India's toll from the coronavirus surged past 200,000 on Wednesday, the country's deadliest day yet, as shortages of oxygen, medical supplies and hospital staff compounded a record number of new infections.
The second wave of infections has seen at least 300,000 people test positive each day for the past week, overwhelming healthcare facilities and crematoriums and driving an increasingly urgent international response.
The last 24 hours brought 360,960 new cases for the world's largest single-day total, taking India's tally of infections to nearly 18 million. It was also the deadliest day so far, with 3,293 fatalities carrying the toll to 201,187.
Experts believe the official tally vastly underestimates the actual toll in a nation of 1.3 billion, however.
The world is entering a critical phase of the pandemic and needs to have vaccinations available for all adults as soon as possible, said Udaya Regmi, South Asia head of the International Federation of Red Cross and Red Crescent Societies (IFRC).
"This is both an ethical and public health imperative," he added. "As variants keep spreading, this pandemic is far from over until the whole world is safe."
Ambulances lined up for hours in the capital, New Delhi, to take COVID-19 victims to makeshift crematorium facilities in parks and parking lots, where bodies burned on rows of funeral pyres.
Coronavirus sufferers, many struggling for breath, flocked to a Sikh temple on the city's outskirts, hoping to secure some of its limited supplies of oxygen.
Hospitals in and around the capital said oxygen remained scarce, despite commitments to step up supplies.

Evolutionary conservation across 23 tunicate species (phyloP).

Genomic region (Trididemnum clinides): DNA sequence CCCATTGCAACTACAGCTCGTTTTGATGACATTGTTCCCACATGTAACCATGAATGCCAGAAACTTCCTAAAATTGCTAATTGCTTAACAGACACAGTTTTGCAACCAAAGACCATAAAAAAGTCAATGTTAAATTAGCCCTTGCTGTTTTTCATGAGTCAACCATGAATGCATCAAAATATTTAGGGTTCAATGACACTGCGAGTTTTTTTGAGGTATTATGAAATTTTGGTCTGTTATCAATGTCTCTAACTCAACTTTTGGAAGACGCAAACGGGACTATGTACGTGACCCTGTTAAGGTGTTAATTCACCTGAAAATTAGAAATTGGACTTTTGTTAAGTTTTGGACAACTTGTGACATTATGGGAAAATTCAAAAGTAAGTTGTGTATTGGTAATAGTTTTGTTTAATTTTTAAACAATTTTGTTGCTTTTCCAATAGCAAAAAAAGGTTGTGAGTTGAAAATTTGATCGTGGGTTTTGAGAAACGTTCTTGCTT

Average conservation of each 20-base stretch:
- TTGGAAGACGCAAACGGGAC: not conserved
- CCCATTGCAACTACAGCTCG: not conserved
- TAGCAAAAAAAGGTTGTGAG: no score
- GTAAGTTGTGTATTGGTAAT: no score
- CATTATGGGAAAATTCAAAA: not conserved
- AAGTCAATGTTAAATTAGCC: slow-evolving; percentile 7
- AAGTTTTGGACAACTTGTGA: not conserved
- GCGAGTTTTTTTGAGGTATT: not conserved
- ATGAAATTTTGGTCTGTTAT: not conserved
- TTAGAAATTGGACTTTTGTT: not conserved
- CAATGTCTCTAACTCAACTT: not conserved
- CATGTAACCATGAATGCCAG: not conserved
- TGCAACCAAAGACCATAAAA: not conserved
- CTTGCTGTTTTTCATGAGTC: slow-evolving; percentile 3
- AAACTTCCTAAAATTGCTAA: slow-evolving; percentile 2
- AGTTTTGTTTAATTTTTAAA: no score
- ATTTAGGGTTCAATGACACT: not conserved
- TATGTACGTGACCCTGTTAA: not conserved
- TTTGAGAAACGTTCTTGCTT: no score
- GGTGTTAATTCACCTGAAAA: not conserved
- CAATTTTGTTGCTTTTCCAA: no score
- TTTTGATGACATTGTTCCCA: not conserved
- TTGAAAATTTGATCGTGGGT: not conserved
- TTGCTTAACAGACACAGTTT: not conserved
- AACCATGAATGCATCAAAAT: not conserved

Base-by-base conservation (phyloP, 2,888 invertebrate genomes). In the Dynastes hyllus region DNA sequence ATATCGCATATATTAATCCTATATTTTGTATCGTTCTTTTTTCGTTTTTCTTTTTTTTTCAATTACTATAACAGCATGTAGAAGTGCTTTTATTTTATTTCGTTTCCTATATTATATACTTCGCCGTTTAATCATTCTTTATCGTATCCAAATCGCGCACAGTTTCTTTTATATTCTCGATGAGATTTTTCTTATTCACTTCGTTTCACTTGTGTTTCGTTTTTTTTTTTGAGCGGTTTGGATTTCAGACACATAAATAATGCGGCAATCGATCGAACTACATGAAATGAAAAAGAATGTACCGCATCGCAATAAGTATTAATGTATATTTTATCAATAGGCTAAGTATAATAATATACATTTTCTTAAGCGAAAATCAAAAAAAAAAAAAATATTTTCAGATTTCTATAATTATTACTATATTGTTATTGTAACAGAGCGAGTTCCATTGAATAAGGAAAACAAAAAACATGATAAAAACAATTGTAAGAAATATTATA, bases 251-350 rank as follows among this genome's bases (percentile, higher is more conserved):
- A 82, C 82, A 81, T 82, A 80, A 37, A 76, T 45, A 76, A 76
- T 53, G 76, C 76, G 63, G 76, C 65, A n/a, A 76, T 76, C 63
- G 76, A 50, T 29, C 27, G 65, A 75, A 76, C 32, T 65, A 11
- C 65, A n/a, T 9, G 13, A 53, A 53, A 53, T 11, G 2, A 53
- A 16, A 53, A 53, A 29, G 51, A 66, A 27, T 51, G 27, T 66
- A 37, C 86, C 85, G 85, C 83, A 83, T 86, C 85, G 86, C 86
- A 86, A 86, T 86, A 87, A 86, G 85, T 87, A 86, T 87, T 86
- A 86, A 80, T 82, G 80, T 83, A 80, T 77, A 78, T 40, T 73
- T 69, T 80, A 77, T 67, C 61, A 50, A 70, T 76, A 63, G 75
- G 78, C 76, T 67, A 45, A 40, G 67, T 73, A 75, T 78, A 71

"We spend the day lowering oxygen levels on our ventilators and other devices as our tanks show alarmingly dipping levels," Dr Devlina Chakravarty, of the Artemis hospital in the suburb of Gurgaon, wrote in the Times of India newspaper.
"We make hundreds of calls and send messages every day to get our daily quota of oxygen."
The Mayom Hospital nearby has stopped new admissions unless patients brought oxygen cylinders or concentrators with them, its chief executive, Manish Prakash, told television channel NDTV.
Delhi Chief Minister Arvind Kejriwal said people were falling sick more severely and for longer, stacking up the pressure.
"The current wave is particularly dangerous," he said.
"It is supremely contagious and those who are contracting it are not able to recover as swiftly. In these conditions, intensive care wards are in great demand."
Supplies arriving in New Delhi included ventilators and oxygen concentrators from Britain, with more sent from Australia, Germany and Ireland.
"First shipment of oxygen generators from #Taiwan to #India is leaving this week," Kolas Yotaka, a spokeswoman for Taiwan President Tsai Ing-wen, said on Twitter. "We are all in this together."
Canadian Prime Minister Justin Trudeau committed $10 million, adding on Twitter, "We stand ready to donate extra medical supplies, too."
Credit rating agency S&P Global said India's second wave of infections could impede its economic recovery and expose other nations to further waves of outbreaks.
The Asia-Pacific region, in particular, was susceptible to contagion from the highly infectious variants in India, given the region's low ratios of vaccination, it added. read more
Epidemiologist Bhramar Mukherjee called for much larger lockdowns.
"At this point, lives are so much more important than livelihoods," the University of Michigan professor said on Twitter. "Provide assistance to the poor, but please lock down and vaccinate."
U.S. President Joe Biden said he had spoken at length with Indian Prime Minister Narendra Modi on issues such as when the United States would be able to ship vaccines to the South Asian nation, and added that it was his clear intention to do so.
"I think we'll be in a position to be able to share, share vaccines, as well as know-how, with other countries who are in real need. That's the hope and expectation," he told reporters at the White House on Tuesday.
The U.S. State Department's coordinator for global COVID-19 response, Gayle Smith, warned that India's challenge called for a sustained effort: "We all need to understand that we are still at the front end of this. This hasn't peaked yet."